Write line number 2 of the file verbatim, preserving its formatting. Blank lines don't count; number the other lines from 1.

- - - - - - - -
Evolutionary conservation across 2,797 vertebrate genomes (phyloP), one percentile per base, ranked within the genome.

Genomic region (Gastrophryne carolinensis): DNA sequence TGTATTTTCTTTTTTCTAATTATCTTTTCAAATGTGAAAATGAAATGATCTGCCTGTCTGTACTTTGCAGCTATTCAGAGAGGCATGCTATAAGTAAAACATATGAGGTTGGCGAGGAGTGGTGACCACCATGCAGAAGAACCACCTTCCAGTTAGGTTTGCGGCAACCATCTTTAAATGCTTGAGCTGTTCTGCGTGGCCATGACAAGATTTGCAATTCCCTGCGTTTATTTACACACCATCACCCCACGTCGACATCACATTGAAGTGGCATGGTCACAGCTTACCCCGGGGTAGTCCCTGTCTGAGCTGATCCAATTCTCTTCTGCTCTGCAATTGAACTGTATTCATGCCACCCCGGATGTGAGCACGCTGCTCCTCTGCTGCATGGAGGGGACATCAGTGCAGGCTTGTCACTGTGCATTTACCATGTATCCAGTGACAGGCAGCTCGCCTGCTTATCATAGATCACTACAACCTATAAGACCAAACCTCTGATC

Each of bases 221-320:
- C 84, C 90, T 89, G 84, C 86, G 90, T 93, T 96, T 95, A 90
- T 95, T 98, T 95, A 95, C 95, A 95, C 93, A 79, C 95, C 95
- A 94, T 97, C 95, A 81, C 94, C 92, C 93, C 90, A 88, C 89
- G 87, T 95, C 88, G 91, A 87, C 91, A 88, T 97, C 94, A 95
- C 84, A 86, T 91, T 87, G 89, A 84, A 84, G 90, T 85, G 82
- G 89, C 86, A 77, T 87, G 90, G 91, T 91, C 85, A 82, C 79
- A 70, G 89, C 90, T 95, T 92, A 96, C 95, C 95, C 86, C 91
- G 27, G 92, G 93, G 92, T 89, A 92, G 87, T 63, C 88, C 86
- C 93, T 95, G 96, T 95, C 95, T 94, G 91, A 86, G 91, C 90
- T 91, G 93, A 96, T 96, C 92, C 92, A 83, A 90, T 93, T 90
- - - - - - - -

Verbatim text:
Genomic region (Gastrophryne carolinensis): DNA sequence TGTATTTTCTTTTTTCTAATTATCTTTTCAAATGTGAAAATGAAATGATCTGCCTGTCTGTACTTTGCAGCTATTCAGAGAGGCATGCTATAAGTAAAACATATGAGGTTGGCGAGGAGTGGTGACCACCATGCAGAAGAACCACCTTCCAGTTAGGTTTGCGGCAACCATCTTTAAATGCTTGAGCTGTTCTGCGTGGCCATGACAAGATTTGCAATTCCCTGCGTTTATTTACACACCATCACCCCACGTCGACATCACATTGAAGTGGCATGGTCACAGCTTACCCCGGGGTAGTCCCTGTCTGAGCTGATCCAATTCTCTTCTGCTCTGCAATTGAACTGTATTCATGCCACCCCGGATGTGAGCACGCTGCTCCTCTGCTGCATGGAGGGGACATCAGTGCAGGCTTGTCACTGTGCATTTACCATGTATCCAGTGACAGGCAGCTCGCCTGCTTATCATAGATCACTACAACCTATAAGACCAAACCTCTGATC